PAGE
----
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On the stock I'm told service is do at 15 hours of run time , hour counted only when the bike hit 8k and up... A light will tell you it's time for service ... Service is not small thing , it includes rod and valve replacement .. So lets say Don gives you full power ? That service is coming a lot quicker ... The service is just like the dirt bikes ( in hours of use ) So you turn up the power you may need service at 7 hours of run time over 8k and up .. I'm all for more power but at what cost ?
 

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My bike is my Joker for Special days not a horse for every day Road expedition

So i think 280hp are a good Base for the h2 on the Roads.
the Service will be oftentimes but the fun on this will be more and more;)
 

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On the stock I'm told service is do at 15 hours of run time , hour counted only when the bike hit 8k and up... A light will tell you it's time for service ... Service is not small thing , it includes rod and valve replacement...
I'm don't know who told you that but the Kawasaki Service manual for the H2R lists connecting rod and exhaust valve replacement every 60 hours above 8,000 rpm. The H2 manual list no hourly service.

Of course the more power you make the faster you will wear out your engine, but 7 hours seems a bit pessimistic. I know people were waiting for the part numbers to be listed so we could see if the rods etc between the H2 and H2R were the same part, did they figure that out yet?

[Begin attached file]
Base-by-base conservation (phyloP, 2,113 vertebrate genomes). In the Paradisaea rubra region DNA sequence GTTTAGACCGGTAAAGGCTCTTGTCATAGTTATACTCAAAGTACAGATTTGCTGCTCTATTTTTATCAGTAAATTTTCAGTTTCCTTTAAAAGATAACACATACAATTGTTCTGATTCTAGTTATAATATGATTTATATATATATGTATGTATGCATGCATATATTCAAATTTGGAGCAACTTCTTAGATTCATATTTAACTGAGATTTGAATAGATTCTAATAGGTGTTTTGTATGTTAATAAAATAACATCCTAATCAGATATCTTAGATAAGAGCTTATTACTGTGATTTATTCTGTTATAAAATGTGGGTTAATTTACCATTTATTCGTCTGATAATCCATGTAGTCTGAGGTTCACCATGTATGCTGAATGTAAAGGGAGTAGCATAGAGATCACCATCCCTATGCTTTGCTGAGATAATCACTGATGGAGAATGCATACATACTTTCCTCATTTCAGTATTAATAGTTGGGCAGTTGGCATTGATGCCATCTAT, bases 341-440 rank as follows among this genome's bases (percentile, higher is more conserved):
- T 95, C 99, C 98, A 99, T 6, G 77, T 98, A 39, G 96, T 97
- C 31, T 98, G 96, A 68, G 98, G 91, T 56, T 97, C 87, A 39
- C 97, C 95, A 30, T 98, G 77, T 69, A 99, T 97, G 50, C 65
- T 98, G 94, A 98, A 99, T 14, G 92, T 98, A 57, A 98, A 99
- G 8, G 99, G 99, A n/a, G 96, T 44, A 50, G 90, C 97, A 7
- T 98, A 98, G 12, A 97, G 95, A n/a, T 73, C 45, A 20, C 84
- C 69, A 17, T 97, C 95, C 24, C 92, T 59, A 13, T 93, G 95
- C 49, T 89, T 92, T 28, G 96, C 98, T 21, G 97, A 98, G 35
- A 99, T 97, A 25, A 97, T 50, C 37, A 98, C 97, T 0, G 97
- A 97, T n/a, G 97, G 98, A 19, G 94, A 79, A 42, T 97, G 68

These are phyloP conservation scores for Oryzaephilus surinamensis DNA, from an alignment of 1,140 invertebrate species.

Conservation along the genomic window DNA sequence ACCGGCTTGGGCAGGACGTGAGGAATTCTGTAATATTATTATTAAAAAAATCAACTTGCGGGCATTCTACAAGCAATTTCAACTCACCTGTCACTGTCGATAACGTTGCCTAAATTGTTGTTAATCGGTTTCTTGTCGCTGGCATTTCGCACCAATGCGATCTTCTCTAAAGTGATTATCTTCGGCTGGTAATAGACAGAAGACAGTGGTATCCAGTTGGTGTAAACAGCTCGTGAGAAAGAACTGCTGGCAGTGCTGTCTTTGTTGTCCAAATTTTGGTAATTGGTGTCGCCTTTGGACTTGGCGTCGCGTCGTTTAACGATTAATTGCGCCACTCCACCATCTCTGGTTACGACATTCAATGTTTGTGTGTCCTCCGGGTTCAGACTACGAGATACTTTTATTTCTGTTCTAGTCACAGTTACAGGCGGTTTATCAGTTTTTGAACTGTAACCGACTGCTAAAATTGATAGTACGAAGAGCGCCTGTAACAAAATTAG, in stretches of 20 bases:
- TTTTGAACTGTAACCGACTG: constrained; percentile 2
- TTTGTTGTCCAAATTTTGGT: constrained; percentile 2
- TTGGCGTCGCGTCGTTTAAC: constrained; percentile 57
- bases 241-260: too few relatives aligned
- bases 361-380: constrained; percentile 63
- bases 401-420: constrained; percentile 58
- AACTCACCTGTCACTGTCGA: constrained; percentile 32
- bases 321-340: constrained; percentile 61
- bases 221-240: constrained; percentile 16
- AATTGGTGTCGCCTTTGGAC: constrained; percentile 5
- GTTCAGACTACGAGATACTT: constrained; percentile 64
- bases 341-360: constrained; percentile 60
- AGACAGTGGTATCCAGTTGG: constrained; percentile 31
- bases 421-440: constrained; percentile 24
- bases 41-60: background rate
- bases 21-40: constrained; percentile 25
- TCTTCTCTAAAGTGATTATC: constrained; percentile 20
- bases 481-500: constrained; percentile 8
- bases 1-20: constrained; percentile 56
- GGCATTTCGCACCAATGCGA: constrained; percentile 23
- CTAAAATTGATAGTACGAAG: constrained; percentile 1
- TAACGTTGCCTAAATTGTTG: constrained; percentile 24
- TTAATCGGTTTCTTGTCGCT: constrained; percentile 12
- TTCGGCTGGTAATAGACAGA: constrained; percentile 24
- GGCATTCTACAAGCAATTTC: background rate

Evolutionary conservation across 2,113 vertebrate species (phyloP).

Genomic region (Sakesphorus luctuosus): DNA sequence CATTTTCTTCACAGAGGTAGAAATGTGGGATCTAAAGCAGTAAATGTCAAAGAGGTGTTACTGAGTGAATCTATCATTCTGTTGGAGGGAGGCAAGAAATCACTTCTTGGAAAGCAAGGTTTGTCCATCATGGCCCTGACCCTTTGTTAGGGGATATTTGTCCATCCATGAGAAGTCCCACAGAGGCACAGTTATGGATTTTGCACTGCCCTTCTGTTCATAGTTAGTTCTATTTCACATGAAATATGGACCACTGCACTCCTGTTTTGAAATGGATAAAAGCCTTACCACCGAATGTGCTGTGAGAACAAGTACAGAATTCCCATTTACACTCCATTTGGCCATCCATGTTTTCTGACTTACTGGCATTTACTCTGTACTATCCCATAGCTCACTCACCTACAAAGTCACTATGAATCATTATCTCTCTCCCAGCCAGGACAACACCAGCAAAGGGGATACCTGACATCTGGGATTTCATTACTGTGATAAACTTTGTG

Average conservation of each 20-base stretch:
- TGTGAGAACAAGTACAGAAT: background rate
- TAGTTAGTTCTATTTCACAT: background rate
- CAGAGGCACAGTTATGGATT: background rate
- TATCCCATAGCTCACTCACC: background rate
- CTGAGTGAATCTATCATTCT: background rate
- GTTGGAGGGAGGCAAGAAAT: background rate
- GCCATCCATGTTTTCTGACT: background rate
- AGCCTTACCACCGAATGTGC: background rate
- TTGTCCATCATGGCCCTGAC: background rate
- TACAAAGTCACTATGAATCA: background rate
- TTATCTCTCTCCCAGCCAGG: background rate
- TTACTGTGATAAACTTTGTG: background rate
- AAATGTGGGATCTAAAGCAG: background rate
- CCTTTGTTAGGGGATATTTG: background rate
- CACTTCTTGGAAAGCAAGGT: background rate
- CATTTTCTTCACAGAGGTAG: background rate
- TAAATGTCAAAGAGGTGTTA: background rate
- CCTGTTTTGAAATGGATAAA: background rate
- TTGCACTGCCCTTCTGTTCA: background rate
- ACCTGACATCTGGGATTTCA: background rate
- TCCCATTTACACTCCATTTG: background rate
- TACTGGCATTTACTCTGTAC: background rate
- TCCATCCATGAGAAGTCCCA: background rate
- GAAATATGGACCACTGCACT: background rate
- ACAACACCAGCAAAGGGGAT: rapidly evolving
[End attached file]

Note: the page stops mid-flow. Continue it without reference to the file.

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I'm don't know who told you that but the Kawasaki Service manual for the H2R lists connecting rod and exhaust valve replacement every 60 hours above 8,000 rpm. The H2 manual list no hourly service.

Of course the more power you make the faster you will wear out your engine, but 7 hours seems a bit pessimistic. I know people were waiting for the part numbers to be listed so we could see if the rods etc between the H2 and H2R were the same part, did they figure that out yet?

How did you get your hands on a H2R service manual?????? >:D

I have checked to see if I can find any other part numbers lingering for the H2R as far as crank or rods and haven't found anything.

I gave some #'s to Don tonight though so we'll see what we can order!
 

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Keep in mind that 8000 rpm is 120mph, so getting 60 hours at that speed will take a while, unless you enter a lot of endurance races. You would have 7,000 plus miles on the bike at that point, which is pretty good for a race motor.
 

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Some specs for you guys comparing the H2 to the H2R

H2R
Length - 2,070mm (81.50")
Width - 770mm (30.3")
Height - 1,160mm (45.67")
Wheelbase - 1,450mm (57.09")
Road Clearance - 130mm (5.12")
Curb Mass - 216kg (476lbs)
- Front - 114kg (215lbs)
- Rear - 102kg (225lbs)
Caster (Rake Angle) = 25.1*
Trail - 108mm (4.25")
Front Tire - 120/600 R17
Rear Tire - 190/650 R17


H2:
Length - 2,085mm (82.09")
Width - 770mm (30.3")
Height - 1,125mm (44.29")
Wheelbase - 1,455mm (57.28")
Road Clearance - 130mm (5.12")
Curb Mass - 238kg (525lbs)
- Front - 124kg (273lbs)
- Rear - 114kg (lbs)
Caster (Rake Angle) = 24.5*
Trail - 103mm (4.06")
Front Tire - 120/70 ZR17
Rear Tire - 200/55 ZR17